After the animals, I mean, children were fed, we proceeded to visit the Battleship Missouri Memorial and Pacific Aviation Museum. You’ll need to take a complimentary shuttle to get there once you buy your tickets. Everything is clearly labelled and there are lots of people to ask questions if you get confused. When we got back to the main site, we checked out the USS Bowfin Submarine and museum. The kids, including our toddler girl had fun playing battleship control inside the museum. It was almost closing time so hardly anyone was there and they got to spend lots of time running around.

Pearl Harbor

Pearl Harbor

Tips for visiting Pearl Harbor

You cannot bring backpacks, not even diaper bags when visiting any of the Pearl Harbor historic sites. A great tip I read was to bring several clear large zip loc bags. I put all the baby essentials in the clear bags. (It was actually very liberating not having to carry so many things.) I had my pockets to put my wallet and cell phone.

Also, kids under 4 cannot go into the submarine but are allowed in the museum. So my husband and I took turns watching our toddler. After my husband came back with the boys, they allowed me to take the boys onto the submarine again, which was very nice.

Papa’s Tea House

Part of our Hawaii trip planning involved deciding where to eat. I am so happy now that we have Yelp, so we can pick and review the restaurants beforehand. I remember going to Santorini, Greece pre-Yelp days and we had to rely on outdated travel book restaurant reviews. One seaside restaurant had the audacity to tell us that they didn’t serve octopus! I thought to myself, their restaurant was right by the sea! As you could tell, it was one of those tourist trap restaurants. Meanwhile, we happened to discovered a neighbourhood restaurant (not by the sea) and they served the most delicious octopus and other great foods.

When I was searching, I tried to find Hawaiian style food that we normally can’t eat back home. I found this restaurant called Papa’s Tea House in Aiea which is five minutes away from the Pearl Harbor memorials. This restaurant is located in an ubiquitous suburban plaza. We ordered fried calamari (requested by the boys), takoyaki, spicy ahi don, pork katsu curry, seafood combo laksa and a large taro milk tea to share. Once again I forgot to take pics of the pork katsu and laksa because of my famished children.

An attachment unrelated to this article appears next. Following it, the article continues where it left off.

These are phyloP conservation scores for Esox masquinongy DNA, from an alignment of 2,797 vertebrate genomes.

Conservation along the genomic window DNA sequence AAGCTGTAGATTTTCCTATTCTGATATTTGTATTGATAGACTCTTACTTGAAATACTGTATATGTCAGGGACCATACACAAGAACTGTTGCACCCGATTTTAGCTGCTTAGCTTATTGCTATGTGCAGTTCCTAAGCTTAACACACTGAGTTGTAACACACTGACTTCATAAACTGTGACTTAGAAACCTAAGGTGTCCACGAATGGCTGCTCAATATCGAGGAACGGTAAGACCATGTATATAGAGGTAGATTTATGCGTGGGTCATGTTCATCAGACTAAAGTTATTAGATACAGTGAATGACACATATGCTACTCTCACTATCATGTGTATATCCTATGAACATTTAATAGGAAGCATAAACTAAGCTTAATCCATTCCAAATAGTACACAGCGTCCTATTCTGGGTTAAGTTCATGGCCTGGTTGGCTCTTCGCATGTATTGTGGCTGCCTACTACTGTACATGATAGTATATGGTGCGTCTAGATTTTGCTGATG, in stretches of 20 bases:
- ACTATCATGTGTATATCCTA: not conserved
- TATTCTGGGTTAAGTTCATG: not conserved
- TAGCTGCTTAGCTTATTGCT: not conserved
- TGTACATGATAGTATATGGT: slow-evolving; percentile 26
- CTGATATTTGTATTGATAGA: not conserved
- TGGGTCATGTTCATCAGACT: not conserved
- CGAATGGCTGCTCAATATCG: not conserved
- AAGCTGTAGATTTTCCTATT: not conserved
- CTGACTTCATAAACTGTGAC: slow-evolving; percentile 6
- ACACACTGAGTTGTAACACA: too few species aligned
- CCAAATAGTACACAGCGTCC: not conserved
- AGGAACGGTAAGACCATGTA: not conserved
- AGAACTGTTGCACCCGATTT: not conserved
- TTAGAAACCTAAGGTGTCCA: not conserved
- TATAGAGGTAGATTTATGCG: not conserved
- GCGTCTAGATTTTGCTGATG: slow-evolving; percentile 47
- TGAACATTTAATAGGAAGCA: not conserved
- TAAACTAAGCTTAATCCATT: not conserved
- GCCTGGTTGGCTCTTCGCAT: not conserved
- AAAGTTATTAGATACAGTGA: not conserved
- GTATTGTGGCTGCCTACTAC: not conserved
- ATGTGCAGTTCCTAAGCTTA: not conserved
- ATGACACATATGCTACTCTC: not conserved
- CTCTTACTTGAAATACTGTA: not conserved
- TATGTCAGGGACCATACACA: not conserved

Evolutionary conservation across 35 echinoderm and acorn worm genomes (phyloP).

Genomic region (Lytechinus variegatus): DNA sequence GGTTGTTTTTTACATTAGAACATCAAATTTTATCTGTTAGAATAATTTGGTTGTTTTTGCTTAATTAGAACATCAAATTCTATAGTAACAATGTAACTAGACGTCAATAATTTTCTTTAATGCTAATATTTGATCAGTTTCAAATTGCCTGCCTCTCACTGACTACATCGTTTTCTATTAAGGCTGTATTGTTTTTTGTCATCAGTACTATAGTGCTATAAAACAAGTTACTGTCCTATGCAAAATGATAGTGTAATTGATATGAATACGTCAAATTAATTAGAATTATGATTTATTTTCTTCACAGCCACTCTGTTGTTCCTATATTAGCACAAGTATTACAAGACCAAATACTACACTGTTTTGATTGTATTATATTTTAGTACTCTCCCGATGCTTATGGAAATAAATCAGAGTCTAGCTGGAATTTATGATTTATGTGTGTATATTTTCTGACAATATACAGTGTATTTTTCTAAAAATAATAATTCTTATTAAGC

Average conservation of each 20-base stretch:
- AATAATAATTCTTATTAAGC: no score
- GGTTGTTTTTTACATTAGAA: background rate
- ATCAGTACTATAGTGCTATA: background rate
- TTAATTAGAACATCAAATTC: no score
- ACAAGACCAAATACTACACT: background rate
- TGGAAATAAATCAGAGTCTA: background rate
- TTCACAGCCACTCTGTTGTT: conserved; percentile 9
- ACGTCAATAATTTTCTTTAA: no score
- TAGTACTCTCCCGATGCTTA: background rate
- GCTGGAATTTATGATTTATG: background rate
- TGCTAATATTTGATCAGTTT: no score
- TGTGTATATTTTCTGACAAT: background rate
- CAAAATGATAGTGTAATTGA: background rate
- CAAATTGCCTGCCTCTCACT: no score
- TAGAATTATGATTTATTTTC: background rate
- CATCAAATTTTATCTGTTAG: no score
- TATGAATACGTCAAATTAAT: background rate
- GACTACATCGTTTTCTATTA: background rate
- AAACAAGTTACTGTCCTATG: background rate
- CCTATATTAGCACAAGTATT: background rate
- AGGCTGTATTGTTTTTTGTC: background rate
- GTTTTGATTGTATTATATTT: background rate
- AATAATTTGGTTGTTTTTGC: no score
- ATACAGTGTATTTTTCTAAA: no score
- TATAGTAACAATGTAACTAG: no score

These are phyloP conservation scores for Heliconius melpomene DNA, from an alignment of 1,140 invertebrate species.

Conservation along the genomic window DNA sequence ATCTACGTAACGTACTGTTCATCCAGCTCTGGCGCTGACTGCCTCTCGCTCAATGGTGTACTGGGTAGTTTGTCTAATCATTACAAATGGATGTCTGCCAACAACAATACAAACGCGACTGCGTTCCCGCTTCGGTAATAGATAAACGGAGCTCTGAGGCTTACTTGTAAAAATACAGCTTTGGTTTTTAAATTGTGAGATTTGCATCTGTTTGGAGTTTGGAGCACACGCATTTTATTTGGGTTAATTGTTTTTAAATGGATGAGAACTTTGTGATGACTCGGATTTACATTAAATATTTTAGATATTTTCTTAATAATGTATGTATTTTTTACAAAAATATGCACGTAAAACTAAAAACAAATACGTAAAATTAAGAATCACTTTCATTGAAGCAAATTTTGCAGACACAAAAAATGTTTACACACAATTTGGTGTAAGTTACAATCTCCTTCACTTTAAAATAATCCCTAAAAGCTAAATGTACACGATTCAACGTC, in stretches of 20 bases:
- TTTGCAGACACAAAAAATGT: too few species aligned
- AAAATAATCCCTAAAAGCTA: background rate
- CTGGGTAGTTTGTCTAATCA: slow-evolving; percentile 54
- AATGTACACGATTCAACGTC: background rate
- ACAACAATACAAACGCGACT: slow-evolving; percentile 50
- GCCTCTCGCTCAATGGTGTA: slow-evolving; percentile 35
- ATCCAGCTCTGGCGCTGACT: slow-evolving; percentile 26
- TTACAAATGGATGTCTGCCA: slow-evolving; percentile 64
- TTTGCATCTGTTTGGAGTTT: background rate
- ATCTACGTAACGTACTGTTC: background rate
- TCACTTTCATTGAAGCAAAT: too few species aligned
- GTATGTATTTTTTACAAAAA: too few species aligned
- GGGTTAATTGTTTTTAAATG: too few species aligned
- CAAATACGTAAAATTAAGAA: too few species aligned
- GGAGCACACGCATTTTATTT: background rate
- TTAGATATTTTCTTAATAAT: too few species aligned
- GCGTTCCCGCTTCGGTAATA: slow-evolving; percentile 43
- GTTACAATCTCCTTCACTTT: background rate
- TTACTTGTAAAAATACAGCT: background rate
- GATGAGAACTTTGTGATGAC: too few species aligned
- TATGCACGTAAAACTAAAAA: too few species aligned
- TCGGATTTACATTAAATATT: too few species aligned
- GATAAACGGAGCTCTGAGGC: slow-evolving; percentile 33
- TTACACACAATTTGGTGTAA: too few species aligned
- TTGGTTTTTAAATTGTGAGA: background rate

Taro Milk Tea, Fried Calamari, Takoyaki

Taro Milk Tea, Fried Calamari, Takoyaki

Taro Milk Tea – Let me tell you it was the BEST taro milk tea ever! They actually use real taro and not powder.

Fried Calamari – Love the garlic and chili sprinkled on top.

Takoyaki – Crunchy on the outside and perfectly moist on the inside.

Spicy Ahi Don – Basically spicy tuna poke on top of rice. Poke was my addiction while I was in Hawaii and of course it was delicious.

Pork Katsu Curry – Pork cutlet was delicious. However, the curry didn’t taste like the Japanese curry I’m used to but almost like a Chinese curry.

Seafood Combo Laksa – Was OK but not very authentic. The taste of the broth wasn’t as complex compared to what I’m used to.

Stay tuned for Hawaiian Food Trip: Oahu: Part 2 in my next post for more Hawaiian Memorable Dishes!

Century Egg and Pork Congee
(皮蛋瘦肉粥)

Century Egg and Pork Congee

Congee is a comfort food that many Asians grew up eating. It’s a rice porridge that is typically served for breakfast or lunch if you accompany it with other heartier foods such as noodles. You’ll get full pretty fast if you’re eating congee but you’ll get hungry pretty soon too because it’s liquidy. It’s also a great meal to eat when you’re feeling sick because it’s warm and nourishing. Congee is like North American’s chicken soup.

I’m sure a lot of Chinese children grew up eating this Memorable Dish whether they grew up in Asia, North America or any other part of the world. If they are able to buy century eggs, their moms or grandmothers would’ve made them this congee when they were children.

My mother uses a couple of Chinese ingredients that may not be common to some. So if you can’t find them or don’t want to use them, it’s OK. One ingredient is conpoy (dried scallop) because it gives the congee a better taste. You won’t find good quality conpoy at your Chinese grocery store. We usually buy it from a Chinese dried seafood shop (海味店). She also mixes dried bean curd sheet (腐竹) with the rice before boiling it.

At first, my boys didn’t seem to like congee very much. Every time we had it at my mom’s house, they would only eat a few spoonfuls. They ate more of the side dishes of noodles and Chinese cruller. For them, congee equates Chinese cruller; congee is blasphemous without it. As time goes by, they started getting second bowls of congee! I wonder if it’s because of the crunchy Chinese cruller they love dipping the congee into or their taste suddenly evolved into a higher level of adult sophistication.